Blaine's World

The Obvious Answer


I often assume the worst when I shouldn’t. My last log stated that I would likely have to build a line to mic adapter to use the Panasonic tape recorder with an external input. I am happy to say I was wrong; the Panasonic tape deck has an auxiliary input.

At first I didn’t realize the recorder had an external input. I began the hard way by taking the device apart and trying to understand the circuitry. After a long while of tracing leads with a flashlight and marker I decided it would be faster to understand the functionality of the device by experimenting with it.

I first connected a small speaker to the back of the deck, popped a fresh cassette in, then switched on the radio and pressed record. To my disappointment the ribbon and wheels in the tape sat motionless. The unit was still open from my attempted circuit exploration so I decided to play around with the tape mechanism to see if it would budge. On a whim I nudged the flywheel on the back of the tape compartment (see green arrow below) which caused the assembly to “click” and start moving as it should.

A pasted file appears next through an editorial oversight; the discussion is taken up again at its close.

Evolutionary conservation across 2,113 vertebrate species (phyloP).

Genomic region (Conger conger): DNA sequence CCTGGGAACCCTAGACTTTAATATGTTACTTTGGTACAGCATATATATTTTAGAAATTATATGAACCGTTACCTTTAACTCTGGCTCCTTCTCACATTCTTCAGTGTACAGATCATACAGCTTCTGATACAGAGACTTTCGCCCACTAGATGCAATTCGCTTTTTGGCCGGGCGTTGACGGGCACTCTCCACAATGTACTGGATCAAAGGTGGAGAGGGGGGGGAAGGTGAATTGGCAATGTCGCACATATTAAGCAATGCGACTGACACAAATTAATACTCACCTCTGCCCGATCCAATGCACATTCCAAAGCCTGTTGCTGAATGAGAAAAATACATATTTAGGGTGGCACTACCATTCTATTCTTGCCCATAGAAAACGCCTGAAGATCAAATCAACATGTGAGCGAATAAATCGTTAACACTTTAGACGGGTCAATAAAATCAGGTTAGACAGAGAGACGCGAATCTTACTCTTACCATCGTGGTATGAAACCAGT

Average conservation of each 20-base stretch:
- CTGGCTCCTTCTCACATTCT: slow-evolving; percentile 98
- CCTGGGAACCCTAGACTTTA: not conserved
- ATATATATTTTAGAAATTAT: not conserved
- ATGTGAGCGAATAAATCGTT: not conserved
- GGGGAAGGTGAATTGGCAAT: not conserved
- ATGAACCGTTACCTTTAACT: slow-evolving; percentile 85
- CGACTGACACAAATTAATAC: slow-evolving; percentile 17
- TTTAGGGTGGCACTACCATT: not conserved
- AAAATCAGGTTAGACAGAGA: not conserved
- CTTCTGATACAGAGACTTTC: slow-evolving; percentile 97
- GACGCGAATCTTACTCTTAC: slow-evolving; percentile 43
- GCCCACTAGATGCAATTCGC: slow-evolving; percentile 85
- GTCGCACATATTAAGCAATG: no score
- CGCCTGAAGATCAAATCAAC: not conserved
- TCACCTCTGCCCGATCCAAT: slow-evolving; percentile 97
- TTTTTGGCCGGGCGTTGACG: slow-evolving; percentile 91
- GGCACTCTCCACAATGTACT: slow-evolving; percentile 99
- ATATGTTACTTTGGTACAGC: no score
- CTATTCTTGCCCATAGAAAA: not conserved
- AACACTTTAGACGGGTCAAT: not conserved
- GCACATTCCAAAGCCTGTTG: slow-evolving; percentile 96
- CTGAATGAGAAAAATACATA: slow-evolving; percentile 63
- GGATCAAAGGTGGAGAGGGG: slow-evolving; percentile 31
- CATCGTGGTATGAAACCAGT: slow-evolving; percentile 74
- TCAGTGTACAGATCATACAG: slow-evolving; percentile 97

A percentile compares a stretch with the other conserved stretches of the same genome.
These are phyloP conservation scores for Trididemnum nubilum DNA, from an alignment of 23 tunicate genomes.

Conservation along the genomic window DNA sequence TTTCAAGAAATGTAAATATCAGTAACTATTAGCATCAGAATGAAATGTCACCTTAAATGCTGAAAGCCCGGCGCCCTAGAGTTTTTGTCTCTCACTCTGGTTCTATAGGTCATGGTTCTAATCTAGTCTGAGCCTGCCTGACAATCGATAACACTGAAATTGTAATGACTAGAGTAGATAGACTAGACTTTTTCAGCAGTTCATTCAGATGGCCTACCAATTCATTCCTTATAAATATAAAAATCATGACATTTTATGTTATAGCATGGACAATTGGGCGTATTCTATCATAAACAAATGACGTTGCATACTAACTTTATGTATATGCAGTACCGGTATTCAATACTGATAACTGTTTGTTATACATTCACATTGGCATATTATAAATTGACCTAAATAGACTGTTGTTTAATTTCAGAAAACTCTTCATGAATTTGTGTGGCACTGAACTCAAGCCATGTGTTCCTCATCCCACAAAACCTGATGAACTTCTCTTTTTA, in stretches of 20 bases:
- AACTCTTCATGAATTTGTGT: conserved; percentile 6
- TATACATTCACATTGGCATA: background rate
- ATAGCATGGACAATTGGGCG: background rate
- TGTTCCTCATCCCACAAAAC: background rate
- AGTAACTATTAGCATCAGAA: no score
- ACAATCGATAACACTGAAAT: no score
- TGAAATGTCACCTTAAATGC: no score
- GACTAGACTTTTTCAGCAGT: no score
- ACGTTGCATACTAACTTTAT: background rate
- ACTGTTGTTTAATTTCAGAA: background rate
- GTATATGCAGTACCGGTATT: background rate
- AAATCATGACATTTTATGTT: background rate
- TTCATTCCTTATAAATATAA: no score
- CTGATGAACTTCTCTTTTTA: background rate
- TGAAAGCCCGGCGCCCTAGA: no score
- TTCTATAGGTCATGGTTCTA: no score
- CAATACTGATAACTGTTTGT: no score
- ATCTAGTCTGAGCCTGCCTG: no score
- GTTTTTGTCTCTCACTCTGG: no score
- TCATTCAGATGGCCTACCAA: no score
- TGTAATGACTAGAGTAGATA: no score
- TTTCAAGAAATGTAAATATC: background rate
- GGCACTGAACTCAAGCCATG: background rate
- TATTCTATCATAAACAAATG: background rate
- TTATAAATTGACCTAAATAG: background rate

I started audacity on my laptop and played one of the recordings generated by the makefile mentioned in the previous log. To my delight the deck not only played the auxiliary input through the small speaker, but also recorded it to tape.

The joy of having a working recorder was negated by the almost non-responsive VU meter on the front of the deck. I tested the playback of the tape on my Walkman to find the levels to be extremely low and one channel to be louder than the other. The laptop I used for recording does a poor job at driving headphones very loudly which may explain the low volume issue.

I also noticed that pressing the “AUX” button on the front of the deck caused the VU meter to fluctuate between one bar and complete silence. I think this is caused by dirty contacts in the input selection switch and my also be the cause of the channel balance issue.

Admittedly this isn’t an ideal setup for recording any reliable tests. Next time I plan to clean the contacts of the “AUX” switch and try recording again with a USB sound card to see if I can get better results.